National Museum of American History Room 334, MRC 604 14th Street and Constitution Avenue NW Smithsonian Institution P.O. Box 37012 Washington, DC 20013-7012 Washington DC , District of Columbia
Identifier:
0.021
Institution:
Smithsonian National Museum of American History

Gibson Les Paul Gold Top

Date:
1952
Publisher/Studio:
Kalamazoo, MI: Gibson Inc.

The Les Paul model was Gibson's first entry into the solid-body electric guitar market, developed in response to the success of Fender's Broadcaster/Telecaster model. Primarily designed by Gibson president Ted McCarty, guitarist and innovator Les Paul's input included the "rich-looking" gold finish and the original combination bridge-tailpiece. In many variations, the Les Paul model has been the mainstay in the Gibson catalog since its introduction in 1952. Paul's close association with Gibson helped make its line tremendously popular.

Location:
National Museum of American History Room 334, MRC 604 14th Street and Constitution Avenue NW Smithsonian Institution P.O. Box 37012 Washington, DC 20013-7012 Washington DC , District of Columbia
Identifier:
0.022
Institution:
Smithsonian National Museum of American History

Bigsby Double Neck

Date:
1952
Creator:
Paul Bigsby
Publisher/Studio:
Downey, CA

This Paul Bigsby guitar, custom-made for country singer Grady Martin, has a standard six-string neck coupled with a five-string mandolin neck. Bigsby, a pattern maker and motorcyclist from California, is best known for making one of the first solid-body electric guitars—for country star Merle Travis—and later for his popular line of pedal-steel guitars. Country musicians were avid players of electric guitars from the earliest days of their manufacture.

Location:
National Museum of American History Room 334, MRC 604 14th Street and Constitution Avenue NW Smithsonian Institution P.O. Box 37012 Washington, DC 20013-7012 Washington DC , District of Columbia
Identifier:
0.023
Institution:
Smithsonian National Museum of American History

Gibson L-5 Electric

Date:
1929
Publisher/Studio:
Kalamazoo, MI: Gibson Inc.

Musician Lloyd Loar was an exceptional acoustic engineer at the Gibson Mandolin-Guitar Manufacturing Company from 1919 to 1924. He designed improvements as well as new models of Gibson instruments, from the F-5 mandolin to the L-5 guitar. The L-5 was Gibson's first archtop guitar with f-holes instead of the round sound hole, and was played by jazz and country musicians including Eddie Lang and Maybelle Carter. As early as 1923 Loar developed an electrostatic pickup system for amplifying instruments. This early experimental electric guitar is equipped with an electrostatic pickup mounted beneath the bridge and with an output jack concealed in the tailpiece.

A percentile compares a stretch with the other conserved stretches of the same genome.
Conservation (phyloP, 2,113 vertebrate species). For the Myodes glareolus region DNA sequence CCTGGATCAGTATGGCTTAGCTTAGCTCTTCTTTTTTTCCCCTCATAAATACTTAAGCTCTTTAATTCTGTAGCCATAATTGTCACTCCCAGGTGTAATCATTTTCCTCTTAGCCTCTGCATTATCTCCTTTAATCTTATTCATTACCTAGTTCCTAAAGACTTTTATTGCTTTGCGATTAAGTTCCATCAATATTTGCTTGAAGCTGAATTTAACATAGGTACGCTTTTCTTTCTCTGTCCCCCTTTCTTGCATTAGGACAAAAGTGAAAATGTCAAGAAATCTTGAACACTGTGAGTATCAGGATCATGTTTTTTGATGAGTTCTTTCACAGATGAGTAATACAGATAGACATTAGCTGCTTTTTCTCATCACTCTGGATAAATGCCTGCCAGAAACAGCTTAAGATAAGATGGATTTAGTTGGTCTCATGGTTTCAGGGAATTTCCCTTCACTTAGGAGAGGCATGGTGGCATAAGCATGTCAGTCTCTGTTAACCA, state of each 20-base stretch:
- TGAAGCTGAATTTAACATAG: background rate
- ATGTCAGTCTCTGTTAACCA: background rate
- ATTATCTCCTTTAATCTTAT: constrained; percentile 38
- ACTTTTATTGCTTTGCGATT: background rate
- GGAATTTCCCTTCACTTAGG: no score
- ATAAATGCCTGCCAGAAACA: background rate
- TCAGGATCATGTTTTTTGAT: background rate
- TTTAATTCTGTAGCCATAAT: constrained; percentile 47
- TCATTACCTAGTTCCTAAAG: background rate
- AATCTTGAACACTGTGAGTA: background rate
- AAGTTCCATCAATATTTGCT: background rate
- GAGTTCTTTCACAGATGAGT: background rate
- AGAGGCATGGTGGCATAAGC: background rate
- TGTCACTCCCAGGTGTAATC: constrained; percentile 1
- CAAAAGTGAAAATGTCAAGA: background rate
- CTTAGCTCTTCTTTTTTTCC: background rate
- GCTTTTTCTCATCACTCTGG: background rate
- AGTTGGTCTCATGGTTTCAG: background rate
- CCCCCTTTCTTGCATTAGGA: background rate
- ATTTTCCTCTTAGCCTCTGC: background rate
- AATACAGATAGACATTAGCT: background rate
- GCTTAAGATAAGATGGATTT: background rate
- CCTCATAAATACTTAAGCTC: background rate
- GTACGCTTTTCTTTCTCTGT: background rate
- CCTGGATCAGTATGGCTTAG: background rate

Location:
National Museum of American History Room 334, MRC 604 14th Street and Constitution Avenue NW Smithsonian Institution P.O. Box 37012 Washington, DC 20013-7012 Washington DC , District of Columbia
Identifier:
0.011
Institution:
Smithsonian National Museum of American History

D'Aquisto Advance Archtop

Date:
1995
Creator:
James D'Aquisto
Publisher/Studio:
Greenport, NY

Innovation and experimentation in the shapes and sounds of guitars continue today. James D'Aquisto began working in John D'Angelico's shop in the 1950s and, after D'Angelico's death in 1964, continued the tradition of building high-quality archtop guitars. Over time D'Aquisto experimented with design changes, and his own signature style began to evolve. In 1995, D'Aquisto crafted experimental sound holes with removable baffles to control the volume ranges of this blue archtop guitar.

Location:
National Museum of American History Room 334, MRC 604 14th Street and Constitution Avenue NW Smithsonian Institution P.O. Box 37012 Washington, DC 20013-7012 Washington DC , District of Columbia
Identifier:
0.01
Institution:
Smithsonian National Museum of American History

Mosby's hat

This slouch hat was worn by John Mosby. According to Virgil Carrington Jones, author of Grey Ghosts and Rebel Raiders, this hat was left behind in a house in Rector’s Cross Roads, Virginia, where Mosby was seriously wounded by a detachment of federal cavalry in December, 1864. Forty years later, it was returned to him by the daughter of a 13th New York Cavalry officer.

Location:
Constitution Ave. between 12th and 14th Sts. NW Washington,District of Columbia 20560
Identifier:
0.037
Institution:
Smithsonian National Museum of American History